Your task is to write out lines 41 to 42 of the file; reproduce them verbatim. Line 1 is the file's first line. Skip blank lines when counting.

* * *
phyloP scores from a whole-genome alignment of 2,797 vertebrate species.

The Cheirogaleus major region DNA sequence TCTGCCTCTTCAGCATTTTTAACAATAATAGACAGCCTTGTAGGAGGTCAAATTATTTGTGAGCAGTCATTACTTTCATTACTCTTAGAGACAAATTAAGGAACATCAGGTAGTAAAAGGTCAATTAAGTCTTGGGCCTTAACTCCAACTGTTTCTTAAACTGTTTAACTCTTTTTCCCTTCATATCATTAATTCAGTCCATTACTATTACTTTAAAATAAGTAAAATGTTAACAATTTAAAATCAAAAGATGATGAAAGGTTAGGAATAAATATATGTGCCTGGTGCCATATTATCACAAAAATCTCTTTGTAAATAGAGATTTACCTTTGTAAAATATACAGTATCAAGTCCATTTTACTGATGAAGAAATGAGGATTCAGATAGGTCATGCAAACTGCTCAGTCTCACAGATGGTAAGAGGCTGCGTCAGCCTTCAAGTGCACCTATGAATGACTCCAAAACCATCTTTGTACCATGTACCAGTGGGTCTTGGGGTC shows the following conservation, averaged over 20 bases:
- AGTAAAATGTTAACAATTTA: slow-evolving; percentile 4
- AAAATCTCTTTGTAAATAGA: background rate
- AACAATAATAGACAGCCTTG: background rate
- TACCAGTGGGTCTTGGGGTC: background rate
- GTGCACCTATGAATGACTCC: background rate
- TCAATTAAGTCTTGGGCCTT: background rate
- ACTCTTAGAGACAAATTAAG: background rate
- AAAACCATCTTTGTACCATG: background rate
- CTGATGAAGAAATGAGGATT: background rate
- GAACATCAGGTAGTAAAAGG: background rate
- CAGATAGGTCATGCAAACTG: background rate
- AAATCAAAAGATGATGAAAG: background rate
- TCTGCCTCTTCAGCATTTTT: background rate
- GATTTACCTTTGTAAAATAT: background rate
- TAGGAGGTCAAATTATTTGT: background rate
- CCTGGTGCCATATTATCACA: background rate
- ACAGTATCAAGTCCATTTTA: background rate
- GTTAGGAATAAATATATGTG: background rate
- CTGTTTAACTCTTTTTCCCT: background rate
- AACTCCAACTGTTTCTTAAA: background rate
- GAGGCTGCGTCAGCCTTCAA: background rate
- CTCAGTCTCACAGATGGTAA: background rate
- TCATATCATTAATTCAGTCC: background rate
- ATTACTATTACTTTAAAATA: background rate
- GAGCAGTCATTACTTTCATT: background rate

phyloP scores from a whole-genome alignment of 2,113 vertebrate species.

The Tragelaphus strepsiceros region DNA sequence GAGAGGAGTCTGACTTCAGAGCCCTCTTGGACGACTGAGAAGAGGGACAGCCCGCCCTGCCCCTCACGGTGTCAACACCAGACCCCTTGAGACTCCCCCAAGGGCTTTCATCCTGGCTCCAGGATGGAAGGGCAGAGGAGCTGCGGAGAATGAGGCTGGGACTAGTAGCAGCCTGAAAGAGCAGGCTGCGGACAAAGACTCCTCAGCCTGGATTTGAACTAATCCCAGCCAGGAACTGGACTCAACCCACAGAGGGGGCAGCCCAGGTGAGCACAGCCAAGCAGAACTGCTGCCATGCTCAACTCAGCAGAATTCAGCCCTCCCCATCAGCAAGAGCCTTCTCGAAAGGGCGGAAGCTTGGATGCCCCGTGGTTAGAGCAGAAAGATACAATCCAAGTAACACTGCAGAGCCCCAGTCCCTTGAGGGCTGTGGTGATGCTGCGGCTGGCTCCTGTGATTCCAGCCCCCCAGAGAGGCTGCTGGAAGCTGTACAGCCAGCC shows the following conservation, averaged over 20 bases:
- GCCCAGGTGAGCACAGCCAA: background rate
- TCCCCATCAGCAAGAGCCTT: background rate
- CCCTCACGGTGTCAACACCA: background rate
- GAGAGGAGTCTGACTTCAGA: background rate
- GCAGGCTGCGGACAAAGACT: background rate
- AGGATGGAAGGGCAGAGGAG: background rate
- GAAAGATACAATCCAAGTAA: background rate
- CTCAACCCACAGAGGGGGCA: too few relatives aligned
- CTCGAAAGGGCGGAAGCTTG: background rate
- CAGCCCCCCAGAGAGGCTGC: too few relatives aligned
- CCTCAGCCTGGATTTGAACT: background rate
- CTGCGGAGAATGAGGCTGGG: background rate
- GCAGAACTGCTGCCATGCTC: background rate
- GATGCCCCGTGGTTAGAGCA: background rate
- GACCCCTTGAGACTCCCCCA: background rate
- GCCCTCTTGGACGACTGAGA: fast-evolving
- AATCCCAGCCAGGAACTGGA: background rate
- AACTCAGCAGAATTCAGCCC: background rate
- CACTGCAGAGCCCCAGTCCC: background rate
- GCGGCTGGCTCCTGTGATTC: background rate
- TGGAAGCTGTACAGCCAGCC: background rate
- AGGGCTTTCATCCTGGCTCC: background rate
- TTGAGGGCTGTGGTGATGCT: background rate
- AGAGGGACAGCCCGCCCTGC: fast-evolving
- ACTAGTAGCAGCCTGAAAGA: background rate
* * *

- CTGCGGAGAATGAGGCTGGG: background rate
- GCAGAACTGCTGCCATGCTC: background rate